Home  »  Leaves of Grass  »  51. I saw in Louisiana a Live Oak Growing

Walt Whitman (1819–1892). Leaves of Grass. 1900.

51. I saw in Louisiana a Live Oak Growing

I SAW in Louisiana a live-oak growing,

All alone stood it, and the moss hung down from the branches;

Without any companion it grew there, uttering joyous leaves of dark green,

And its look, rude, unbending, lusty, made me think of myself;

But I wonder’d how it could utter joyous leaves, standing alone there, without its friend, its lover near—for I knew I could not;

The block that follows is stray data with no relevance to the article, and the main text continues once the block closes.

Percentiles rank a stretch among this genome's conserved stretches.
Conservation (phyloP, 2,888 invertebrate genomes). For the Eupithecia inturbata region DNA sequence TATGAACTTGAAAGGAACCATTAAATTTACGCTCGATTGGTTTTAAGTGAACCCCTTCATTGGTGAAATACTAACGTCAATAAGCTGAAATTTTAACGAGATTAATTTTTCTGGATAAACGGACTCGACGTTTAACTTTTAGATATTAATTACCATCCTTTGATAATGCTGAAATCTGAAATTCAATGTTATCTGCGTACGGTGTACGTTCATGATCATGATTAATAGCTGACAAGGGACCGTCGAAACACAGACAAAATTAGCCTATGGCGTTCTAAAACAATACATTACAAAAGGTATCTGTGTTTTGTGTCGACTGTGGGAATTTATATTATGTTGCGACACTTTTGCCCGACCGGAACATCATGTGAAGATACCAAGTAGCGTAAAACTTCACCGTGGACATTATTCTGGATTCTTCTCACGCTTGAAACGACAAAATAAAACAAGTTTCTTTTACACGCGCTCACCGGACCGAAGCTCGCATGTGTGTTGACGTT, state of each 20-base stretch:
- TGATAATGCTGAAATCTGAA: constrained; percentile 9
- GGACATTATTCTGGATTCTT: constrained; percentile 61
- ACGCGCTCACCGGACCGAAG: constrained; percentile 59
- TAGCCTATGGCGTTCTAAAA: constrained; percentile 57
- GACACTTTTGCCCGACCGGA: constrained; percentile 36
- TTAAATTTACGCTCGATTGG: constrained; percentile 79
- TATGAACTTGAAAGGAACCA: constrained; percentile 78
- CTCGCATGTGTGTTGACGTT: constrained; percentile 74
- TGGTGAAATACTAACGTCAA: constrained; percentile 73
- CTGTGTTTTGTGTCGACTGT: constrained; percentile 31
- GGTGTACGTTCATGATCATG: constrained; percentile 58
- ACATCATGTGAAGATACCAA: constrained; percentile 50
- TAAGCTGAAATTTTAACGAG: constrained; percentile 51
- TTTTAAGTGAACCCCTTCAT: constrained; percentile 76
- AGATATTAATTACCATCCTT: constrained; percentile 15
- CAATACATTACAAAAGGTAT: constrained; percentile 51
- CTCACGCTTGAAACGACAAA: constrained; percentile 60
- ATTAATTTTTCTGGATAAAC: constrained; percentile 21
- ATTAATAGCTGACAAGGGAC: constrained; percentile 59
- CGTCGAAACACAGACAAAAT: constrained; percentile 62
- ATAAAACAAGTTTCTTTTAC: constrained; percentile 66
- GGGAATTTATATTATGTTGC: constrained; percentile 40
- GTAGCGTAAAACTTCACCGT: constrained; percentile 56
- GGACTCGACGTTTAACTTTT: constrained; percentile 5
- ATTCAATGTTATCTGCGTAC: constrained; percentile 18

And I broke off a twig with a certain number of leaves upon it, and twined around it a little moss,

And brought it away—and I have placed it in sight in my room;

It is not needed to remind me as of my own dear friends,

(For I believe lately I think of little else than of them;)

Yet it remains to me a curious token—it makes me think of manly love;

For all that, and though the live-oak glistens there in Louisiana, solitary, in a wide flat space,

Uttering joyous leaves all its life, without a friend, a lover, near,

I know very well I could not.